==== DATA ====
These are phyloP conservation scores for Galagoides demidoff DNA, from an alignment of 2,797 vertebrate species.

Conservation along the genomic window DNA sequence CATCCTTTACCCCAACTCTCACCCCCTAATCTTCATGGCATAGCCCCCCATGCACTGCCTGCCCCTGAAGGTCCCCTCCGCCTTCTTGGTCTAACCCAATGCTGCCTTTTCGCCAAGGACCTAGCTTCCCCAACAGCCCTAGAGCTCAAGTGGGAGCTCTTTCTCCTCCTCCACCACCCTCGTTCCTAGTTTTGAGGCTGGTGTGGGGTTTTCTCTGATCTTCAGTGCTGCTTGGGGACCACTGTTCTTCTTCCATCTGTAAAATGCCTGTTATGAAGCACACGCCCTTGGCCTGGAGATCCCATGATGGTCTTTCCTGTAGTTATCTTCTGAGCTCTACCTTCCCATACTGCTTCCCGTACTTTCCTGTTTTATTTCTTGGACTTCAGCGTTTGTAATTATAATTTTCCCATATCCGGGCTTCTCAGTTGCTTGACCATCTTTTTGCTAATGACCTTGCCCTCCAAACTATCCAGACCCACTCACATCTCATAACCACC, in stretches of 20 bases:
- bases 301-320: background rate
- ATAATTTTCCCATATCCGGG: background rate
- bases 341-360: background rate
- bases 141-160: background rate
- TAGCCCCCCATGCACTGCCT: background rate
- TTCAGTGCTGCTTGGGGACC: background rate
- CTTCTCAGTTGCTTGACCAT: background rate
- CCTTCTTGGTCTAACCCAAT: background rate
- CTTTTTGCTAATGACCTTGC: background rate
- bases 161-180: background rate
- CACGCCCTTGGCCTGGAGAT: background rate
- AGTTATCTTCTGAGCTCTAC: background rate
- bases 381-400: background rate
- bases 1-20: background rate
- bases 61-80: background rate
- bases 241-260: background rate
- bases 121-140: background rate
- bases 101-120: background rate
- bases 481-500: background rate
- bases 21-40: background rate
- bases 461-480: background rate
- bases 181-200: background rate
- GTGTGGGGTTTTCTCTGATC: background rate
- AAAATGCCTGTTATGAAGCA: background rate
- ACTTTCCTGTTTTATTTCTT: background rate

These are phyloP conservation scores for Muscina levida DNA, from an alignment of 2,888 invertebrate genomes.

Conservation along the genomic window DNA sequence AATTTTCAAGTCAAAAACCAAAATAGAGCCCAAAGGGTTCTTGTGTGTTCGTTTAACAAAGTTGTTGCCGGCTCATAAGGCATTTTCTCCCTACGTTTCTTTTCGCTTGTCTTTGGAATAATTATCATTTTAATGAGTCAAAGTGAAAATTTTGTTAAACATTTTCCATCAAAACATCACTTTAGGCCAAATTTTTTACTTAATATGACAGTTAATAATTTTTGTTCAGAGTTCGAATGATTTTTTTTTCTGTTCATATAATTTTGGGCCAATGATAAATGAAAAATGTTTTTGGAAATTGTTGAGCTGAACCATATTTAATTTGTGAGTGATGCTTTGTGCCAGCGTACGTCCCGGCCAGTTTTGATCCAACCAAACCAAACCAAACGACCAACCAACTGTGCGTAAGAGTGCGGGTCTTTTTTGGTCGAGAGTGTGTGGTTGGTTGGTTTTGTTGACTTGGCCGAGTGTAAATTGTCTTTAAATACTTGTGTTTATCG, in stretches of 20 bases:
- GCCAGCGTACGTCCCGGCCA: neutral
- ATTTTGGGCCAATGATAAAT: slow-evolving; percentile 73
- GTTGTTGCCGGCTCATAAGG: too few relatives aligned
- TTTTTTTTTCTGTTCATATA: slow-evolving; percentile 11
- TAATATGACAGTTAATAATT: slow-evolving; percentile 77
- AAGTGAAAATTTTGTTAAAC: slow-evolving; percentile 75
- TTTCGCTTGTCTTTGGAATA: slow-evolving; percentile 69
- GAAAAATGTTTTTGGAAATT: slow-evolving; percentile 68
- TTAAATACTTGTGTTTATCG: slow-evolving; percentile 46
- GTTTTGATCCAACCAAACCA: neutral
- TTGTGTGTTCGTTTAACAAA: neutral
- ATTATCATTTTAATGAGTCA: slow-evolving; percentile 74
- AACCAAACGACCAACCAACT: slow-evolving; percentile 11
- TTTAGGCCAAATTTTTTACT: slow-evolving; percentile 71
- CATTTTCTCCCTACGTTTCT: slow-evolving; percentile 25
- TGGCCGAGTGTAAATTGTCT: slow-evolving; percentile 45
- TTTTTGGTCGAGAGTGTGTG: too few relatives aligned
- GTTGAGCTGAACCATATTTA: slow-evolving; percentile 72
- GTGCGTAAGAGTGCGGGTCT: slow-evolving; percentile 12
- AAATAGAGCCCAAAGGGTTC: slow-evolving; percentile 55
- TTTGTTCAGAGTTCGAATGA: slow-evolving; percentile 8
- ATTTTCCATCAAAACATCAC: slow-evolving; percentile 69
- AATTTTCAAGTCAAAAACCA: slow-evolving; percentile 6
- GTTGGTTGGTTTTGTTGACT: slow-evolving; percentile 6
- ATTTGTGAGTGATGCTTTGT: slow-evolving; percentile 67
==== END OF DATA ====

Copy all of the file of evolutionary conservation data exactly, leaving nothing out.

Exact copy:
These are phyloP conservation scores for Galagoides demidoff DNA, from an alignment of 2,797 vertebrate species.

Conservation along the genomic window DNA sequence CATCCTTTACCCCAACTCTCACCCCCTAATCTTCATGGCATAGCCCCCCATGCACTGCCTGCCCCTGAAGGTCCCCTCCGCCTTCTTGGTCTAACCCAATGCTGCCTTTTCGCCAAGGACCTAGCTTCCCCAACAGCCCTAGAGCTCAAGTGGGAGCTCTTTCTCCTCCTCCACCACCCTCGTTCCTAGTTTTGAGGCTGGTGTGGGGTTTTCTCTGATCTTCAGTGCTGCTTGGGGACCACTGTTCTTCTTCCATCTGTAAAATGCCTGTTATGAAGCACACGCCCTTGGCCTGGAGATCCCATGATGGTCTTTCCTGTAGTTATCTTCTGAGCTCTACCTTCCCATACTGCTTCCCGTACTTTCCTGTTTTATTTCTTGGACTTCAGCGTTTGTAATTATAATTTTCCCATATCCGGGCTTCTCAGTTGCTTGACCATCTTTTTGCTAATGACCTTGCCCTCCAAACTATCCAGACCCACTCACATCTCATAACCACC, in stretches of 20 bases:
- bases 301-320: background rate
- ATAATTTTCCCATATCCGGG: background rate
- bases 341-360: background rate
- bases 141-160: background rate
- TAGCCCCCCATGCACTGCCT: background rate
- TTCAGTGCTGCTTGGGGACC: background rate
- CTTCTCAGTTGCTTGACCAT: background rate
- CCTTCTTGGTCTAACCCAAT: background rate
- CTTTTTGCTAATGACCTTGC: background rate
- bases 161-180: background rate
- CACGCCCTTGGCCTGGAGAT: background rate
- AGTTATCTTCTGAGCTCTAC: background rate
- bases 381-400: background rate
- bases 1-20: background rate
- bases 61-80: background rate
- bases 241-260: background rate
- bases 121-140: background rate
- bases 101-120: background rate
- bases 481-500: background rate
- bases 21-40: background rate
- bases 461-480: background rate
- bases 181-200: background rate
- GTGTGGGGTTTTCTCTGATC: background rate
- AAAATGCCTGTTATGAAGCA: background rate
- ACTTTCCTGTTTTATTTCTT: background rate

These are phyloP conservation scores for Muscina levida DNA, from an alignment of 2,888 invertebrate genomes.

Conservation along the genomic window DNA sequence AATTTTCAAGTCAAAAACCAAAATAGAGCCCAAAGGGTTCTTGTGTGTTCGTTTAACAAAGTTGTTGCCGGCTCATAAGGCATTTTCTCCCTACGTTTCTTTTCGCTTGTCTTTGGAATAATTATCATTTTAATGAGTCAAAGTGAAAATTTTGTTAAACATTTTCCATCAAAACATCACTTTAGGCCAAATTTTTTACTTAATATGACAGTTAATAATTTTTGTTCAGAGTTCGAATGATTTTTTTTTCTGTTCATATAATTTTGGGCCAATGATAAATGAAAAATGTTTTTGGAAATTGTTGAGCTGAACCATATTTAATTTGTGAGTGATGCTTTGTGCCAGCGTACGTCCCGGCCAGTTTTGATCCAACCAAACCAAACCAAACGACCAACCAACTGTGCGTAAGAGTGCGGGTCTTTTTTGGTCGAGAGTGTGTGGTTGGTTGGTTTTGTTGACTTGGCCGAGTGTAAATTGTCTTTAAATACTTGTGTTTATCG, in stretches of 20 bases:
- GCCAGCGTACGTCCCGGCCA: neutral
- ATTTTGGGCCAATGATAAAT: slow-evolving; percentile 73
- GTTGTTGCCGGCTCATAAGG: too few relatives aligned
- TTTTTTTTTCTGTTCATATA: slow-evolving; percentile 11
- TAATATGACAGTTAATAATT: slow-evolving; percentile 77
- AAGTGAAAATTTTGTTAAAC: slow-evolving; percentile 75
- TTTCGCTTGTCTTTGGAATA: slow-evolving; percentile 69
- GAAAAATGTTTTTGGAAATT: slow-evolving; percentile 68
- TTAAATACTTGTGTTTATCG: slow-evolving; percentile 46
- GTTTTGATCCAACCAAACCA: neutral
- TTGTGTGTTCGTTTAACAAA: neutral
- ATTATCATTTTAATGAGTCA: slow-evolving; percentile 74
- AACCAAACGACCAACCAACT: slow-evolving; percentile 11
- TTTAGGCCAAATTTTTTACT: slow-evolving; percentile 71
- CATTTTCTCCCTACGTTTCT: slow-evolving; percentile 25
- TGGCCGAGTGTAAATTGTCT: slow-evolving; percentile 45
- TTTTTGGTCGAGAGTGTGTG: too few relatives aligned
- GTTGAGCTGAACCATATTTA: slow-evolving; percentile 72
- GTGCGTAAGAGTGCGGGTCT: slow-evolving; percentile 12
- AAATAGAGCCCAAAGGGTTC: slow-evolving; percentile 55
- TTTGTTCAGAGTTCGAATGA: slow-evolving; percentile 8
- ATTTTCCATCAAAACATCAC: slow-evolving; percentile 69
- AATTTTCAAGTCAAAAACCA: slow-evolving; percentile 6
- GTTGGTTGGTTTTGTTGACT: slow-evolving; percentile 6
- ATTTGTGAGTGATGCTTTGT: slow-evolving; percentile 67